Development after German reunification
Based on the so-called electricity contract of 22 August 1990 involving the East German government, the Treuhandanstalt privatisation agency, the large West German interconnected grid operators and five smaller enterprises, the new interconnected system operator Vereinigte Energiewerke AG (VEAG) was incorporated on 12 December 1990. The major East German power plants and the extra-high voltage grid were combined under the umbrella of VEAG in February 1991. Management services to VEAG were provided by West German electric utility companies Preussen-Elektra, RWE and Bayernwerk.
In 1994, VEAG was, at a price of six billion deutschmarks, sold to a consortium consisting of the seven West German utility companies. Preussen-Elektra, Rheinisch-Westfälische Elektrizitätswerke (RWE) and Bayernwerk held a share of 75%, and 25% went to EBH, a holding company owned by utility companies BEWAG, VEW, Badenwerk, EVS and HEW.
In 2001, Hamburgische Electricitäts-Werke (HEW), a subsidiary of the Swedish state-owned utility company Vattenfall since 2000, acquired the majority of shares in VEAG. HEW, lignite-mining company LAUBAG and BEWAG were then merged with VEAG into a new company, Vattenfall Europe, in September 2002. As early as June 2002, the transmission system was the first company spun off VEAG to become a Vattenfall Europe subsidiary. The initial leases of transmission system assets in Hamburg and Berlin were followed by an asset transfer to VE Transmission GmbH in 2006.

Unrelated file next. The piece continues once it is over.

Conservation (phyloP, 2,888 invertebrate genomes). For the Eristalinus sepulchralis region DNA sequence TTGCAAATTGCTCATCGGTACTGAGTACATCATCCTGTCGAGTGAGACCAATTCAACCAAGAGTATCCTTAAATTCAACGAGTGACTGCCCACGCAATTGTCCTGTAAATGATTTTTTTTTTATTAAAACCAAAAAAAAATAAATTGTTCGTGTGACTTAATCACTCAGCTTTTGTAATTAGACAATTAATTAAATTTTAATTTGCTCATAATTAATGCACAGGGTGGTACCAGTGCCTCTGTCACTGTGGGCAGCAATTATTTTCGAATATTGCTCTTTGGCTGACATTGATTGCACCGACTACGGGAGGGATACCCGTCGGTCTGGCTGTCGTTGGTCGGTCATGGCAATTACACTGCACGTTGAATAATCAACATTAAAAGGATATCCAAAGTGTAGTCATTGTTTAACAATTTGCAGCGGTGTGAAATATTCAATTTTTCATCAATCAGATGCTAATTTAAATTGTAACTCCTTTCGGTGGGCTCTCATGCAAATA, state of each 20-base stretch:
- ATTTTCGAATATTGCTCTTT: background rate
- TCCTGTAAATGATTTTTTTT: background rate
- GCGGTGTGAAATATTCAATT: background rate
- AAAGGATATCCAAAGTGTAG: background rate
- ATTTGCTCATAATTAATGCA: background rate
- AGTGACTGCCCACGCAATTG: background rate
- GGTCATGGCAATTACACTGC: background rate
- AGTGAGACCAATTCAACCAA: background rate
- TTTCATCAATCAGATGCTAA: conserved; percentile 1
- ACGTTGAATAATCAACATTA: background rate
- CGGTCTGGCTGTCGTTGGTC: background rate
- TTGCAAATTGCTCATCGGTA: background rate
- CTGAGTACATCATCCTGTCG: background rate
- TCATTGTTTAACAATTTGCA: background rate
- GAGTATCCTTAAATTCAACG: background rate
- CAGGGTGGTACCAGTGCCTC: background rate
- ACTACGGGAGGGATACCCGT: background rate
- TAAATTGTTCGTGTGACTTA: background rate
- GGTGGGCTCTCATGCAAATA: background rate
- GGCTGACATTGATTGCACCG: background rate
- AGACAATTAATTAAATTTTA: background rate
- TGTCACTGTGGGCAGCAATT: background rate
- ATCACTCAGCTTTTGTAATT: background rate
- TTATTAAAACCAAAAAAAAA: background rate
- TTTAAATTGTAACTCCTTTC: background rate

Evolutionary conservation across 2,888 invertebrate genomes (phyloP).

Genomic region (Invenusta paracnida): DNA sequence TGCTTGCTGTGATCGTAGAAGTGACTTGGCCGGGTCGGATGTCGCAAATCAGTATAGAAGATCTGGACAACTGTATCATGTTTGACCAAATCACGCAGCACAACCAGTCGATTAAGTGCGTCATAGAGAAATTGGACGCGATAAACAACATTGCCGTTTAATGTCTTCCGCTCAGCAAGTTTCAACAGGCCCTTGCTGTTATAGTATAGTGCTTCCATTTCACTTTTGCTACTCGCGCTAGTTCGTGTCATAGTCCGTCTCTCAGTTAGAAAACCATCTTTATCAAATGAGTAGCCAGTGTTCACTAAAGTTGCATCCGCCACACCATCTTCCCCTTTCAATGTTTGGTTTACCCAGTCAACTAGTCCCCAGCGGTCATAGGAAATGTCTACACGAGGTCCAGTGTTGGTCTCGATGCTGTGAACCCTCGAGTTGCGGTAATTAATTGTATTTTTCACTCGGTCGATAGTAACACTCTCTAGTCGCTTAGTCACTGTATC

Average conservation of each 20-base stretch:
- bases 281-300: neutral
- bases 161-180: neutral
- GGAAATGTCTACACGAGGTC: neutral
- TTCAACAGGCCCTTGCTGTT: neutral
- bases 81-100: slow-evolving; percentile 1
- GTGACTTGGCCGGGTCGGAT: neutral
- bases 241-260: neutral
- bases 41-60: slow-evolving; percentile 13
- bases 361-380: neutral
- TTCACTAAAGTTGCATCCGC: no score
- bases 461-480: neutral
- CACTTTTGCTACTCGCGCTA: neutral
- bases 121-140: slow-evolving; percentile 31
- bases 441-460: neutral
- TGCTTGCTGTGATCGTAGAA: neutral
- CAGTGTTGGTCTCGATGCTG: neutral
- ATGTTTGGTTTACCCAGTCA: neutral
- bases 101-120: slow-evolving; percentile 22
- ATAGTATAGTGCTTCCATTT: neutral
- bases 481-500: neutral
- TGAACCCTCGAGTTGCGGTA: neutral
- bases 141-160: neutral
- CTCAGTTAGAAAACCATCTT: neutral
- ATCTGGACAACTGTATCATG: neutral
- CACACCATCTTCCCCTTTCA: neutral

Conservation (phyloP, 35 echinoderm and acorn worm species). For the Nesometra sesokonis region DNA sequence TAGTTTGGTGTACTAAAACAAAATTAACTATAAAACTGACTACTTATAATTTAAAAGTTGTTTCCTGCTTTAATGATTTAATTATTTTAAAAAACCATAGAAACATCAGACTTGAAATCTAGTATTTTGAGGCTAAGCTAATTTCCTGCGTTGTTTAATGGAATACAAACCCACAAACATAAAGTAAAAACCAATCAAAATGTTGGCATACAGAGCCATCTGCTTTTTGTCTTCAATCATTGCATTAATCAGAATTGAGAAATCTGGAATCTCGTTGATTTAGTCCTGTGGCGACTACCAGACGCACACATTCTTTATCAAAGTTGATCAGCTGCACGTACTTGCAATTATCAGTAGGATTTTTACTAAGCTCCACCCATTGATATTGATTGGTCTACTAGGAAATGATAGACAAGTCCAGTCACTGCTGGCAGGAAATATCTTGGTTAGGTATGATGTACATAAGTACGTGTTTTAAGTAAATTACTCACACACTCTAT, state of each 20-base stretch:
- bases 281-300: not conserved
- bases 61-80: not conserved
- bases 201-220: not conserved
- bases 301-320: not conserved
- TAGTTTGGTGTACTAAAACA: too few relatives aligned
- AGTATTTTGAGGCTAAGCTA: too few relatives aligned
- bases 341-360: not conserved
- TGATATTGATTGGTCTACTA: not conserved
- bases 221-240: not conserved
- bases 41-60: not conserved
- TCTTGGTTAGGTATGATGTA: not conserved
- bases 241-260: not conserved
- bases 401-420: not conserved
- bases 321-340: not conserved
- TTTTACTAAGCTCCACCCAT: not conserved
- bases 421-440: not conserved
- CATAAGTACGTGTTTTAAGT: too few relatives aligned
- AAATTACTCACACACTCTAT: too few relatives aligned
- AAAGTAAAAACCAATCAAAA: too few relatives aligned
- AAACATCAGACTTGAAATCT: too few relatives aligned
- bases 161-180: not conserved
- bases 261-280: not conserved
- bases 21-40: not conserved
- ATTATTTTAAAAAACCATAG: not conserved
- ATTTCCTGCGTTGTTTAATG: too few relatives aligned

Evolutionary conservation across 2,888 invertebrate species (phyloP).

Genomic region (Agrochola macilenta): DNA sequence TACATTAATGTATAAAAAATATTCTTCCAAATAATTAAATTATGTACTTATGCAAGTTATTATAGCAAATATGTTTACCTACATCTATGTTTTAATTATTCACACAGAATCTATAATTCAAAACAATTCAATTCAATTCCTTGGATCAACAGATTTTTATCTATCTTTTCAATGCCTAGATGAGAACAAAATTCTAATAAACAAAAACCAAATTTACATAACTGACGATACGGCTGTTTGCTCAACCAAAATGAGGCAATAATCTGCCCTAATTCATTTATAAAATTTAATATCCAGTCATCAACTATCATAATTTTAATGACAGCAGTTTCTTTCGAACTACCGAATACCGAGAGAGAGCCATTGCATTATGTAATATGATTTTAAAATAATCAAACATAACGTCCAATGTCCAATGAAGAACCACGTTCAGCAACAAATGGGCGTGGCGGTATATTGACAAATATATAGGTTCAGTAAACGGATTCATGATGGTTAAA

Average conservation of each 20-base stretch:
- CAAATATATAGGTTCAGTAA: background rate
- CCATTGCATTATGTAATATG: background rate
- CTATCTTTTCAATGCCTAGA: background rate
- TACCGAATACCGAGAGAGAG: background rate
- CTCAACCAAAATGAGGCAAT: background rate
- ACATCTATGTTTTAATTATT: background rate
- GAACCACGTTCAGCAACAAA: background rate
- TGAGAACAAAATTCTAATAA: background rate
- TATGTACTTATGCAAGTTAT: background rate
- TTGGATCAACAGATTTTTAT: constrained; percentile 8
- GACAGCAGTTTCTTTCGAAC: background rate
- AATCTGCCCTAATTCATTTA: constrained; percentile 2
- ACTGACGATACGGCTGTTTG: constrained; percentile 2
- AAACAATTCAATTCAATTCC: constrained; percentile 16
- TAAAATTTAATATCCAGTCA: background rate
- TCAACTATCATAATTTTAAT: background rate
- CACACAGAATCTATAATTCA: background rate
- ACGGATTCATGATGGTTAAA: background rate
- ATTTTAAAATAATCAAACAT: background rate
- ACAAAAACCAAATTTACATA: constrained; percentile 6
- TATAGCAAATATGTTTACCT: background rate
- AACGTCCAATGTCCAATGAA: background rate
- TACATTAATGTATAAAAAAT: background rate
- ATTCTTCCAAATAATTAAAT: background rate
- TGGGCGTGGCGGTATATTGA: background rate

In 2008, Vattenfall Europe AG announced its intention to divest its transmission system and put VE Transmission up for sale. The company was renamed 50Hertz Transmission GmbH, 50Hertz in brief, on 05 January 2010.
Since 19 Mai 2010, 50Hertz has had new owners. Belgium transmission system operator Elia now holds 60% of the company's shares with 40% held by Australian infrastructure fund IFM Investors.